He’s Not James for very Long

There’s no family Bible and there’s no birth certificate for James William Rampley who was born in Hancock County, Illinois, on 5 August 1868. It’s too early for a civil record of an Illinois birth and he apparently never had a need for a delayed birth certificate. If there was a family Bible in which his birth is recorded, I have never been able to find it.

In the 1870 census he’s listed as James Rampley and in the 1880 he’s listed as William J. Rampley (both times with his parents in Hancock County’s Walker Township).  There may be the occasional later record where he’s listed as William J. Rampley, but for the most part he’s just William Rampley–without the “J.”  He’s never referred to as James Rampley after the 1870 census.

James William Rampley was likely named for his grandfathers: James Rampley and William Rampley.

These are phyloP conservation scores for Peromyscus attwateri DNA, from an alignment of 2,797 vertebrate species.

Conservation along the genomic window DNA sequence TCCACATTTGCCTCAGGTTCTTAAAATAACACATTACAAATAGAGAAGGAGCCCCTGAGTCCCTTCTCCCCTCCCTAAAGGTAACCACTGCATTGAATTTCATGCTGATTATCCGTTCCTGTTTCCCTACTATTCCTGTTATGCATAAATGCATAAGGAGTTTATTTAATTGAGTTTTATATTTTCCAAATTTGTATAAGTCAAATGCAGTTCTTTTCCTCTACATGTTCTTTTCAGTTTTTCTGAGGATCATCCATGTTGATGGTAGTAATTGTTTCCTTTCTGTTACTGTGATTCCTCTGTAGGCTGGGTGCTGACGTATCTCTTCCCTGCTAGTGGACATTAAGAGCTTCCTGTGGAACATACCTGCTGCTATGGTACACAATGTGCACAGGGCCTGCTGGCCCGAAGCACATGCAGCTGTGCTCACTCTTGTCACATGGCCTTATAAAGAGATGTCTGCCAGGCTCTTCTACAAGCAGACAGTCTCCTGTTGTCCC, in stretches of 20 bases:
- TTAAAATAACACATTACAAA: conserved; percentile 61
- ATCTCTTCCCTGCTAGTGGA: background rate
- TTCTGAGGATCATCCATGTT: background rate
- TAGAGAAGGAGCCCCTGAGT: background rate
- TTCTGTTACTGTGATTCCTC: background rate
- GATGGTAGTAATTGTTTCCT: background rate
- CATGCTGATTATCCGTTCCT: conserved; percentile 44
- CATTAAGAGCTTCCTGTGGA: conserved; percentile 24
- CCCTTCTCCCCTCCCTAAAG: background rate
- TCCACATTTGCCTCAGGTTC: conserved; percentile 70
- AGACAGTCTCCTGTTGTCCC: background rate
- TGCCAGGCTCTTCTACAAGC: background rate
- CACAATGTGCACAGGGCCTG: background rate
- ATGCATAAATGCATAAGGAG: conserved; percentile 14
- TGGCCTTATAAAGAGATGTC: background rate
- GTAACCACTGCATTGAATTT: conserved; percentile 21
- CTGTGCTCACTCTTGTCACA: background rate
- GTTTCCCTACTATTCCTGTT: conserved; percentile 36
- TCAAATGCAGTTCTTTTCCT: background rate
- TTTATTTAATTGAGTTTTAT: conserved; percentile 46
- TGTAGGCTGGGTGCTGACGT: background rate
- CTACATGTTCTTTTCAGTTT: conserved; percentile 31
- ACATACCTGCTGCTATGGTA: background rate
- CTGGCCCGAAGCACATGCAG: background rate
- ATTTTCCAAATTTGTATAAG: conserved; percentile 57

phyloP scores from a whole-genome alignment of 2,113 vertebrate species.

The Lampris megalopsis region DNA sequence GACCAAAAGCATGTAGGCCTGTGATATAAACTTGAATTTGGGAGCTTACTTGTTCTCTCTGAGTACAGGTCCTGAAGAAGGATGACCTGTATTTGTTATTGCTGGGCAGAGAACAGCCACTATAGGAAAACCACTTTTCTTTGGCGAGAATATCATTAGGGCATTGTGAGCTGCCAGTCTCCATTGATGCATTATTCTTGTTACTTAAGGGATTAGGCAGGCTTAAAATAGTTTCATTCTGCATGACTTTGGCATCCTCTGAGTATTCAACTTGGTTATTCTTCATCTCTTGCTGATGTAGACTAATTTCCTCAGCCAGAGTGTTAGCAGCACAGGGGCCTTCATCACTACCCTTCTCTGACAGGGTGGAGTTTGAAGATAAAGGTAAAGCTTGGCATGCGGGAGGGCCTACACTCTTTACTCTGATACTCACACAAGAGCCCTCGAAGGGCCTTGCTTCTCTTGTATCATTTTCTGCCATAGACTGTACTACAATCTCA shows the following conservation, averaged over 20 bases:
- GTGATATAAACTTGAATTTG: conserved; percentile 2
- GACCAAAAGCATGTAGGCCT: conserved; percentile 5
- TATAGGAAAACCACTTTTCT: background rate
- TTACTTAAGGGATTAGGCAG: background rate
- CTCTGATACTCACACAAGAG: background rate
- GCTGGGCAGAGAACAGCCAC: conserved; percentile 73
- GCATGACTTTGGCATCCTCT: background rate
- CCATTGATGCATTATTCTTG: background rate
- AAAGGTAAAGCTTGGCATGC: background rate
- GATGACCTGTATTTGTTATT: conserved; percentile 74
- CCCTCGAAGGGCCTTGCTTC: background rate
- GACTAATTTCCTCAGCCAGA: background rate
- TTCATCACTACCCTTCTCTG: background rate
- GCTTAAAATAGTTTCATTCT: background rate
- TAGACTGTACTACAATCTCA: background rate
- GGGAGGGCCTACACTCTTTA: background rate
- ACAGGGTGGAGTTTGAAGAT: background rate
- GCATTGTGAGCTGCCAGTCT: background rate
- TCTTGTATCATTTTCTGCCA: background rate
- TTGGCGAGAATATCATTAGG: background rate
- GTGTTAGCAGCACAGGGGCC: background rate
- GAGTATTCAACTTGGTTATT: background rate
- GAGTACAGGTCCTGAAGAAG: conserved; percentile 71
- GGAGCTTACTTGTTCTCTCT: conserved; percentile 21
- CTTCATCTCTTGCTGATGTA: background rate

I’m not certain why James William Rampley started using the name of William Rampley, but I’m reasonably certain: there were too many other James Rampleys.  While his grandfather James Rampley died when James William Rampley was in his early teens, there were others of the same name living in the same area:  his uncle, James Rampley, and a first cousin of approximately the same age named James Edward Rampley.

A 1902 affidavit in Nancy Rampley’s Civil War widow’s pension file is the best reference that indicates the name of her oldest son was actually James William. His name is included in a list of all of Nancy’s children that also includes their date of birth.  Nancy would have had first hand knowledge of the names of her children and the special examiner appointed to take her testimony indicated he was a reliable witness in his summary of evidence he heard. The affidavit does not mention it, but it is possible that Nancy read the names and dates of birth for her children from a family bible or  a list someone had created for that very purpose–as a memory aid.

The other children have names that are all well documented in other records. The others went by their first name as given.

Except for Frances–who signed every document “Fannie.”

 

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